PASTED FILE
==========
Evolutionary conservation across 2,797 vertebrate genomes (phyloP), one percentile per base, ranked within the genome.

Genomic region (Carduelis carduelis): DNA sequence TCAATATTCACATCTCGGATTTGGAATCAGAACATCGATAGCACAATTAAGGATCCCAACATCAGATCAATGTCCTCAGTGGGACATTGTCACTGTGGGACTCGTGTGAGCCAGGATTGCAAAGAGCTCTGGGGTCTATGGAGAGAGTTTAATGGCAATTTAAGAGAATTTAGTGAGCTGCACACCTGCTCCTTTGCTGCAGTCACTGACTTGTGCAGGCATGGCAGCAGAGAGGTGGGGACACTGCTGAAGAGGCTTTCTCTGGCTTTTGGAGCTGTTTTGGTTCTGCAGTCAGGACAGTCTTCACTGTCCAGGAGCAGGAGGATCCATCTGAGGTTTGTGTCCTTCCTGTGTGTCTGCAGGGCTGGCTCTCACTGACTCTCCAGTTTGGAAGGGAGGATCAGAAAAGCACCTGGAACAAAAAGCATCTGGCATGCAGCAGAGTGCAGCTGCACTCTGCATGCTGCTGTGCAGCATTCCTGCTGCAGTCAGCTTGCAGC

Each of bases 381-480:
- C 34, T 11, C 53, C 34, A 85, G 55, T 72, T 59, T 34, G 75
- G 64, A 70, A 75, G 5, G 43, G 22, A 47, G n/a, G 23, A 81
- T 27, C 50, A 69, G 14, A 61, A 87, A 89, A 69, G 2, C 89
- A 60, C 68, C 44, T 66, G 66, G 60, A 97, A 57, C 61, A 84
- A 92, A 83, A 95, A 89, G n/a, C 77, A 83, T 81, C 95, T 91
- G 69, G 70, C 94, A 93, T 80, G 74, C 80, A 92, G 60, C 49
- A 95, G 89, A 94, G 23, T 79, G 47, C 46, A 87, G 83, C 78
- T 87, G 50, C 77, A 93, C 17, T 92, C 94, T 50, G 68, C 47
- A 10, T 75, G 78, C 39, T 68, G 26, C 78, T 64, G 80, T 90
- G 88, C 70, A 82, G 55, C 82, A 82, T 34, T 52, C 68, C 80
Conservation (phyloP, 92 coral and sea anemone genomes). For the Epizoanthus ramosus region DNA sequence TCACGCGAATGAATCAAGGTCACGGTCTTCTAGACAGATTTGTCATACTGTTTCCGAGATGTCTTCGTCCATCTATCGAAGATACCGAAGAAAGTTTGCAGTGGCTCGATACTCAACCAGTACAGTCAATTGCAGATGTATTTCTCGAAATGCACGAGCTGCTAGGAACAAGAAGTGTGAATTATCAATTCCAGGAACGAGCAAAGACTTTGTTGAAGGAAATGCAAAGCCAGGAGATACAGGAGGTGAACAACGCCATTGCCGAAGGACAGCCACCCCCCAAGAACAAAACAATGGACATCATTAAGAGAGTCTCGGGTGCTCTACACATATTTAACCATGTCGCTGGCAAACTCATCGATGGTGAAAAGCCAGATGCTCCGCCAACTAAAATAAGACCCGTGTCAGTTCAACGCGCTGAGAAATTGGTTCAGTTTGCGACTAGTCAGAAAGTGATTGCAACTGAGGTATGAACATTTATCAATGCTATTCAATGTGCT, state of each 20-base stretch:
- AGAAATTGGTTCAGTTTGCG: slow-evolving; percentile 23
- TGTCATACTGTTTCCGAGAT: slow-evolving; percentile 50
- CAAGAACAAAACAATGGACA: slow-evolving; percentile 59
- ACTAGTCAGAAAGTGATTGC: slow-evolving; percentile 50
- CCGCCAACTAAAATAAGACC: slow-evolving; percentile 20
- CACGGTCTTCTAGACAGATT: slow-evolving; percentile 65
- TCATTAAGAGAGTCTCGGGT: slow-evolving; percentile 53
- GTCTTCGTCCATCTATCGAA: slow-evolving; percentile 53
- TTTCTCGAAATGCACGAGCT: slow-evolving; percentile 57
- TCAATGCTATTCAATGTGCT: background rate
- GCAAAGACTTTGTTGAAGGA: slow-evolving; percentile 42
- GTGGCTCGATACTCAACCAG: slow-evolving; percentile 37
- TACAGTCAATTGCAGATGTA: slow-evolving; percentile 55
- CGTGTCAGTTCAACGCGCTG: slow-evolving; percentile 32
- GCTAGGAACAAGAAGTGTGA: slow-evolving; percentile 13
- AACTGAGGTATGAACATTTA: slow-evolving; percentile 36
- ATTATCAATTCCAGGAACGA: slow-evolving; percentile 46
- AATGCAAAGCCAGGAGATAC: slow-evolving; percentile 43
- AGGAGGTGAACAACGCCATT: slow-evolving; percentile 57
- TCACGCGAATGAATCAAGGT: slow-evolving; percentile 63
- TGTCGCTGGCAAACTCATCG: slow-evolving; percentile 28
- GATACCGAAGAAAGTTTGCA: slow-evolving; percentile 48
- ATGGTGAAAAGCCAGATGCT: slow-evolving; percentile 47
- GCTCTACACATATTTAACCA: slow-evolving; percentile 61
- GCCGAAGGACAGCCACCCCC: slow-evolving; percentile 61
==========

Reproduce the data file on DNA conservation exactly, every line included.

Evolutionary conservation across 2,797 vertebrate genomes (phyloP), one percentile per base, ranked within the genome.

Genomic region (Carduelis carduelis): DNA sequence TCAATATTCACATCTCGGATTTGGAATCAGAACATCGATAGCACAATTAAGGATCCCAACATCAGATCAATGTCCTCAGTGGGACATTGTCACTGTGGGACTCGTGTGAGCCAGGATTGCAAAGAGCTCTGGGGTCTATGGAGAGAGTTTAATGGCAATTTAAGAGAATTTAGTGAGCTGCACACCTGCTCCTTTGCTGCAGTCACTGACTTGTGCAGGCATGGCAGCAGAGAGGTGGGGACACTGCTGAAGAGGCTTTCTCTGGCTTTTGGAGCTGTTTTGGTTCTGCAGTCAGGACAGTCTTCACTGTCCAGGAGCAGGAGGATCCATCTGAGGTTTGTGTCCTTCCTGTGTGTCTGCAGGGCTGGCTCTCACTGACTCTCCAGTTTGGAAGGGAGGATCAGAAAAGCACCTGGAACAAAAAGCATCTGGCATGCAGCAGAGTGCAGCTGCACTCTGCATGCTGCTGTGCAGCATTCCTGCTGCAGTCAGCTTGCAGC

Each of bases 381-480:
- C 34, T 11, C 53, C 34, A 85, G 55, T 72, T 59, T 34, G 75
- G 64, A 70, A 75, G 5, G 43, G 22, A 47, G n/a, G 23, A 81
- T 27, C 50, A 69, G 14, A 61, A 87, A 89, A 69, G 2, C 89
- A 60, C 68, C 44, T 66, G 66, G 60, A 97, A 57, C 61, A 84
- A 92, A 83, A 95, A 89, G n/a, C 77, A 83, T 81, C 95, T 91
- G 69, G 70, C 94, A 93, T 80, G 74, C 80, A 92, G 60, C 49
- A 95, G 89, A 94, G 23, T 79, G 47, C 46, A 87, G 83, C 78
- T 87, G 50, C 77, A 93, C 17, T 92, C 94, T 50, G 68, C 47
- A 10, T 75, G 78, C 39, T 68, G 26, C 78, T 64, G 80, T 90
- G 88, C 70, A 82, G 55, C 82, A 82, T 34, T 52, C 68, C 80
Conservation (phyloP, 92 coral and sea anemone genomes). For the Epizoanthus ramosus region DNA sequence TCACGCGAATGAATCAAGGTCACGGTCTTCTAGACAGATTTGTCATACTGTTTCCGAGATGTCTTCGTCCATCTATCGAAGATACCGAAGAAAGTTTGCAGTGGCTCGATACTCAACCAGTACAGTCAATTGCAGATGTATTTCTCGAAATGCACGAGCTGCTAGGAACAAGAAGTGTGAATTATCAATTCCAGGAACGAGCAAAGACTTTGTTGAAGGAAATGCAAAGCCAGGAGATACAGGAGGTGAACAACGCCATTGCCGAAGGACAGCCACCCCCCAAGAACAAAACAATGGACATCATTAAGAGAGTCTCGGGTGCTCTACACATATTTAACCATGTCGCTGGCAAACTCATCGATGGTGAAAAGCCAGATGCTCCGCCAACTAAAATAAGACCCGTGTCAGTTCAACGCGCTGAGAAATTGGTTCAGTTTGCGACTAGTCAGAAAGTGATTGCAACTGAGGTATGAACATTTATCAATGCTATTCAATGTGCT, state of each 20-base stretch:
- AGAAATTGGTTCAGTTTGCG: slow-evolving; percentile 23
- TGTCATACTGTTTCCGAGAT: slow-evolving; percentile 50
- CAAGAACAAAACAATGGACA: slow-evolving; percentile 59
- ACTAGTCAGAAAGTGATTGC: slow-evolving; percentile 50
- CCGCCAACTAAAATAAGACC: slow-evolving; percentile 20
- CACGGTCTTCTAGACAGATT: slow-evolving; percentile 65
- TCATTAAGAGAGTCTCGGGT: slow-evolving; percentile 53
- GTCTTCGTCCATCTATCGAA: slow-evolving; percentile 53
- TTTCTCGAAATGCACGAGCT: slow-evolving; percentile 57
- TCAATGCTATTCAATGTGCT: background rate
- GCAAAGACTTTGTTGAAGGA: slow-evolving; percentile 42
- GTGGCTCGATACTCAACCAG: slow-evolving; percentile 37
- TACAGTCAATTGCAGATGTA: slow-evolving; percentile 55
- CGTGTCAGTTCAACGCGCTG: slow-evolving; percentile 32
- GCTAGGAACAAGAAGTGTGA: slow-evolving; percentile 13
- AACTGAGGTATGAACATTTA: slow-evolving; percentile 36
- ATTATCAATTCCAGGAACGA: slow-evolving; percentile 46
- AATGCAAAGCCAGGAGATAC: slow-evolving; percentile 43
- AGGAGGTGAACAACGCCATT: slow-evolving; percentile 57
- TCACGCGAATGAATCAAGGT: slow-evolving; percentile 63
- TGTCGCTGGCAAACTCATCG: slow-evolving; percentile 28
- GATACCGAAGAAAGTTTGCA: slow-evolving; percentile 48
- ATGGTGAAAAGCCAGATGCT: slow-evolving; percentile 47
- GCTCTACACATATTTAACCA: slow-evolving; percentile 61
- GCCGAAGGACAGCCACCCCC: slow-evolving; percentile 61